In September and October of 2004, U.S. firms topped the 100,000 mark in announced job cuts, according to John Challenger, who heads the Chicago job placement firm Challenger & Christmas. These layoffs do not give much confidence for future business conditions, he added. However, the figures recently released by the Labor Department show positive signs, particularly in the temporary staffing category.
The temporary staffing business has been one of the fastest growing industries in the economy. Since September, the number of temporary workers increased by 87,000, nearly a quarter of the jobs added nationally. Although temporary work positions may be the first to go in bad times, they are also the first to resurface in good times.
The first to benefit from growth, and suffer from slowing
Many companies turn to agencies to avoid the pain of hiring and firing long-term employees and costly unemployment insurance and workers' compensation. Companies take advantage of the flexible nature of their temporary work force, letting them go in initial cuts and hiring back when needed. They often take on temporary workers who are already familiar with the job responsibilities and company environment.
Since many temp workers are still not granted benefits (much less severance), it is cheaper for the contracting company to hire and fire temp workers at will. After all, that's one of the corporate "benefits" of using a temp work force. This obviously translates into total job insecurity for the worker.
A temporary worker signs on for a job fully aware of the contingency of his or her employment. Staffing agencies are not legally required to find work for temps - they only act as a mediator between potential employees and client companies, creating a group of job seekers in a constant state of flux. However, the industry was created to help companies weather economic ups and downs, matching up a relative workforce with a relative economy. Temps may be first to get the ax, but they're also the first to get rehired. That's the nature of the industry.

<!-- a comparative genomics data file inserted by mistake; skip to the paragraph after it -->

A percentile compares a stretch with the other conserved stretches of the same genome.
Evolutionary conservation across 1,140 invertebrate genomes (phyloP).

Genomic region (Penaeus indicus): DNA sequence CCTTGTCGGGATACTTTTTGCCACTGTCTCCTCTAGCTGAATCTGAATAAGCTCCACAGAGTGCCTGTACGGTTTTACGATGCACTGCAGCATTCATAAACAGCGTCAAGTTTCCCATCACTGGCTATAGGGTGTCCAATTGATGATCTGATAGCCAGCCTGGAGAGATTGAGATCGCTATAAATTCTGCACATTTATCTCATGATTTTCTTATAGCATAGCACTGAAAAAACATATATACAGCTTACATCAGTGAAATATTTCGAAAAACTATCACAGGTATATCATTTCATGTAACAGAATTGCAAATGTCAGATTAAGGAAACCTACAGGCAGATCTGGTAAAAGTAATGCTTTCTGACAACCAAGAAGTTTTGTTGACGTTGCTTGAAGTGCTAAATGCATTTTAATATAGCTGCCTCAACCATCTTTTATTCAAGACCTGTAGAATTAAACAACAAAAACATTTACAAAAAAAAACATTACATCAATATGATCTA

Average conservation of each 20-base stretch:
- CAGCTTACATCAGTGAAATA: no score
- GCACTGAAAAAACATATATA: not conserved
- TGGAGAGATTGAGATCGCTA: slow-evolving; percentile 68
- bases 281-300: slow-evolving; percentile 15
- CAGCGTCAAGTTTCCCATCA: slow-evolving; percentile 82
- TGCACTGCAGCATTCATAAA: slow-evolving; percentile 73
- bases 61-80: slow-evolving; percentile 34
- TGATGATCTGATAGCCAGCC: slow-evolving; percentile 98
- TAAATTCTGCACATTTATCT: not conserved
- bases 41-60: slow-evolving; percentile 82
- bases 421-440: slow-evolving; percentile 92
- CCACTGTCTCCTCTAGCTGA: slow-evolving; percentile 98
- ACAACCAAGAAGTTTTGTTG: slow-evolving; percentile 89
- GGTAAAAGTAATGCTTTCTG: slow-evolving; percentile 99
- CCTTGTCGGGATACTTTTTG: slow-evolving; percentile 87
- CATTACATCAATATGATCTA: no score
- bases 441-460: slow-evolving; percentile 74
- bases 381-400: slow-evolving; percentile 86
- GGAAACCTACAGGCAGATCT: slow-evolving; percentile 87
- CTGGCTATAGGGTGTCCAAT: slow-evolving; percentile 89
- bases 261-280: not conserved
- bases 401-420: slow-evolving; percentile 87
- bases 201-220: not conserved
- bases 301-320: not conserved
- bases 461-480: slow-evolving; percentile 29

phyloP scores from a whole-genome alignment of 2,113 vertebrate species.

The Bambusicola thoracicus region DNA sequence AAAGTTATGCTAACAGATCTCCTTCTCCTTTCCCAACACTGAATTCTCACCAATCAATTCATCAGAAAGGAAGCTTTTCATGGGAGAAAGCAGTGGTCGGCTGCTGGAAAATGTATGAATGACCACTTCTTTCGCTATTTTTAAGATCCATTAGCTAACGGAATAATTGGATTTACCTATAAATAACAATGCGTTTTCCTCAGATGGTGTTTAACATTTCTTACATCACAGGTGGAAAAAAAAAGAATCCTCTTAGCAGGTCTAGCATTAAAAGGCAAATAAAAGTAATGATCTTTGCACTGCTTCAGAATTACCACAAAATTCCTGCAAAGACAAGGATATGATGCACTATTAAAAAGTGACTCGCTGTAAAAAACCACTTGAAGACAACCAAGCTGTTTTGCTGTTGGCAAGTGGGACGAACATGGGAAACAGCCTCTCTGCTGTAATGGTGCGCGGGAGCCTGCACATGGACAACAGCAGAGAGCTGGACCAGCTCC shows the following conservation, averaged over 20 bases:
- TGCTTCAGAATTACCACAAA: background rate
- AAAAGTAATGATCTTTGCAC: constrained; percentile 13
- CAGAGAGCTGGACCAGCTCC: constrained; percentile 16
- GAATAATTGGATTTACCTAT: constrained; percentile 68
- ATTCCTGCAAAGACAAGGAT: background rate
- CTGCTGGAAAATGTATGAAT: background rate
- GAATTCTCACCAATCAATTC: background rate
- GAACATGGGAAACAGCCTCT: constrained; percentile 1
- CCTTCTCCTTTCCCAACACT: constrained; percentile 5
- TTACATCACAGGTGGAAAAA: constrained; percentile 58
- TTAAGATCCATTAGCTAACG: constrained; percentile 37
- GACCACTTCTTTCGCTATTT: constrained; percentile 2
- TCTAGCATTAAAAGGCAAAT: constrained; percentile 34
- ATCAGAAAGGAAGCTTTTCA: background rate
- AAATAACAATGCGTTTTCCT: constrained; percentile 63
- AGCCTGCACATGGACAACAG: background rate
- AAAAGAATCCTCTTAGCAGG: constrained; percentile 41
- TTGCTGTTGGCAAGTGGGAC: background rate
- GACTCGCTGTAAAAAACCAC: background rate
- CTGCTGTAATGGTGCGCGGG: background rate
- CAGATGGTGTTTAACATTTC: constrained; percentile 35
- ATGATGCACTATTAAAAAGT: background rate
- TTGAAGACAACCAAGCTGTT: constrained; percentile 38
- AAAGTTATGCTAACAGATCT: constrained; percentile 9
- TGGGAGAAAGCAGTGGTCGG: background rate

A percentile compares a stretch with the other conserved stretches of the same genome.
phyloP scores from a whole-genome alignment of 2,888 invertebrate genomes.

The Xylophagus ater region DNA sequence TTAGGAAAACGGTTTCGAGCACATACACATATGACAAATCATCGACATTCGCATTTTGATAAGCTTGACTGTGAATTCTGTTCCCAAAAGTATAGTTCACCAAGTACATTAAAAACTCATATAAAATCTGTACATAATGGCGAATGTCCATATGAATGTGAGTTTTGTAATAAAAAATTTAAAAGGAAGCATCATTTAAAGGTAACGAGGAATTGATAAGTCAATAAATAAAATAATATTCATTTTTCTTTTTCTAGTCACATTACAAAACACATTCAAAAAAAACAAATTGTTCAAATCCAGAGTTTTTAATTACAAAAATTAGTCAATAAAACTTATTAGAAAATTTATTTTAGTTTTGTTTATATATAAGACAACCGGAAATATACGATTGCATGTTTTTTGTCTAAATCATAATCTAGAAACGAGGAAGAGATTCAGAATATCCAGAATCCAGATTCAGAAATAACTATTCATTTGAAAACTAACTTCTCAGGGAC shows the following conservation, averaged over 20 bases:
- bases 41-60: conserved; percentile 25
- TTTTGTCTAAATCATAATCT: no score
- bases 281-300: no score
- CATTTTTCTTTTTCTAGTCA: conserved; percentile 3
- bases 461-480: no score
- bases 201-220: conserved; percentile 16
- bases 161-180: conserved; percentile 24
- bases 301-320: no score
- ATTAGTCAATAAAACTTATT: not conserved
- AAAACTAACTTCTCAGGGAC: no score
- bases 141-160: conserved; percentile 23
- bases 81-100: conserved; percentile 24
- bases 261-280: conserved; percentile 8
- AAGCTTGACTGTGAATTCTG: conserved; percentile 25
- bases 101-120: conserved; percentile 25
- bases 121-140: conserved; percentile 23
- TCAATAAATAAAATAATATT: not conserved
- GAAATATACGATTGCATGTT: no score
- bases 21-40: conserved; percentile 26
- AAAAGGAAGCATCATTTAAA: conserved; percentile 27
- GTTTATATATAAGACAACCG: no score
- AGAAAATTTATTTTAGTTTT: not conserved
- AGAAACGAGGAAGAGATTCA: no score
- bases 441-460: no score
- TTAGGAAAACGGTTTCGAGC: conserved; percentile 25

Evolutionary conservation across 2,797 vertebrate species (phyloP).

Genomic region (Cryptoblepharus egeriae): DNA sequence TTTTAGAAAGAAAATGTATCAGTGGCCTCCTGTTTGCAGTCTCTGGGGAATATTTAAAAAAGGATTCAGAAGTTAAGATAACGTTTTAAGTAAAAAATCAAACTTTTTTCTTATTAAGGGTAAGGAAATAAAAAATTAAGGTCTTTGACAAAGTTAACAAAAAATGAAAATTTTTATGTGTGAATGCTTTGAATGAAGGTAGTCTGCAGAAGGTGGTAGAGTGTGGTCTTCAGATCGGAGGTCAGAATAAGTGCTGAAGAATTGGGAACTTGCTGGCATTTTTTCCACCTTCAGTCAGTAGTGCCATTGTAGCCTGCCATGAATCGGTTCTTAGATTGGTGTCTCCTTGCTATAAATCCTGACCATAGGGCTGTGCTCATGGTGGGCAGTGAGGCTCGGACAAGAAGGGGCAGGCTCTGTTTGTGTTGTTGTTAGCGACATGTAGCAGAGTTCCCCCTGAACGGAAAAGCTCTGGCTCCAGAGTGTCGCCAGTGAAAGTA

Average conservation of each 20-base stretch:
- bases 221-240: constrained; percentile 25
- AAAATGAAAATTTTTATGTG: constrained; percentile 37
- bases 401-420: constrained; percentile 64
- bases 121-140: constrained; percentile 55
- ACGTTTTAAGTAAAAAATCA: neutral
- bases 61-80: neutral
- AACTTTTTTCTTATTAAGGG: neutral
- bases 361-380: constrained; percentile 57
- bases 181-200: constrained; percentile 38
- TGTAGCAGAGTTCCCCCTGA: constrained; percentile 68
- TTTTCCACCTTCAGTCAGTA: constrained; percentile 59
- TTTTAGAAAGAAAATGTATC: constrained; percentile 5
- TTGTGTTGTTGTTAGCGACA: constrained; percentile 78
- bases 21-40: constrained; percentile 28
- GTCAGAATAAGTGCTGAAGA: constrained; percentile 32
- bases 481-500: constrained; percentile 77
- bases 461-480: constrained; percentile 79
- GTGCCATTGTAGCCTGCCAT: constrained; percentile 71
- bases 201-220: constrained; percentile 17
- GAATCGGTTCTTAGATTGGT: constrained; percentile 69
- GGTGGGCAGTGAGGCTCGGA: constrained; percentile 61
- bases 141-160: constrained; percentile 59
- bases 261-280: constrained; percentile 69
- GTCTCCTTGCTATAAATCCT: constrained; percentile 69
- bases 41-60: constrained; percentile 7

Temps help companies weather the storm
Companies can get a little overzealous with job cuts. Employees perform essential tasks, and when companies go through cutbacks, those tasks still need to be completed. So, what's the answer? Hire temps. "The economic slowdowns have positive and negative effects that balance each other out," said Greg Booth, CEO of Net-temps, an online recruiting agency.
"Businesses are using temp workers rather than full-time jobs as a way of protecting against a drop in their orders," Challenger said. During economic slowdowns, companies have the potential of reporting record profit margins, because they push aggressively on the cost front. Many of them hire temporary workers because they do not want to pay the benefits associated with full-time workers.
For the employer, there are many benefits to hiring temporary employees. The time-consuming process of interviewing and hiring is eliminated, and if the temp employees work is not sufficient, the company need only call the agency to request a different worker.
New and improved temporary workers
The temp industry is no longer for those only seeking entry-level positions. A new market has emerged, taking off during the dot-com boom, when the techies were forming companies faster than they could employ them. These high-class temps are hired for a significant amount of money to solve big problems and then disappear.
Mark Paul of Portland, Ore., has spent the last few years acting as an "interim executive". He's filled roles such as CEO of an Internet company, business manager of a tech school and COO of an automotive information-technology shop. Companies hire temps to handle discrete problems without having to commit to permanent employees.
More recently, there has been a demand for temp CFOs to guide companies through new post-Enron corporate-governance and reporting requirements, Newsweek reports. Salaries can start as high as $150,000 and pass the $1 million mark. Not a bad deal for temp work.
- Regina Robo, Salary.com News Editor, Modified 12-1-2004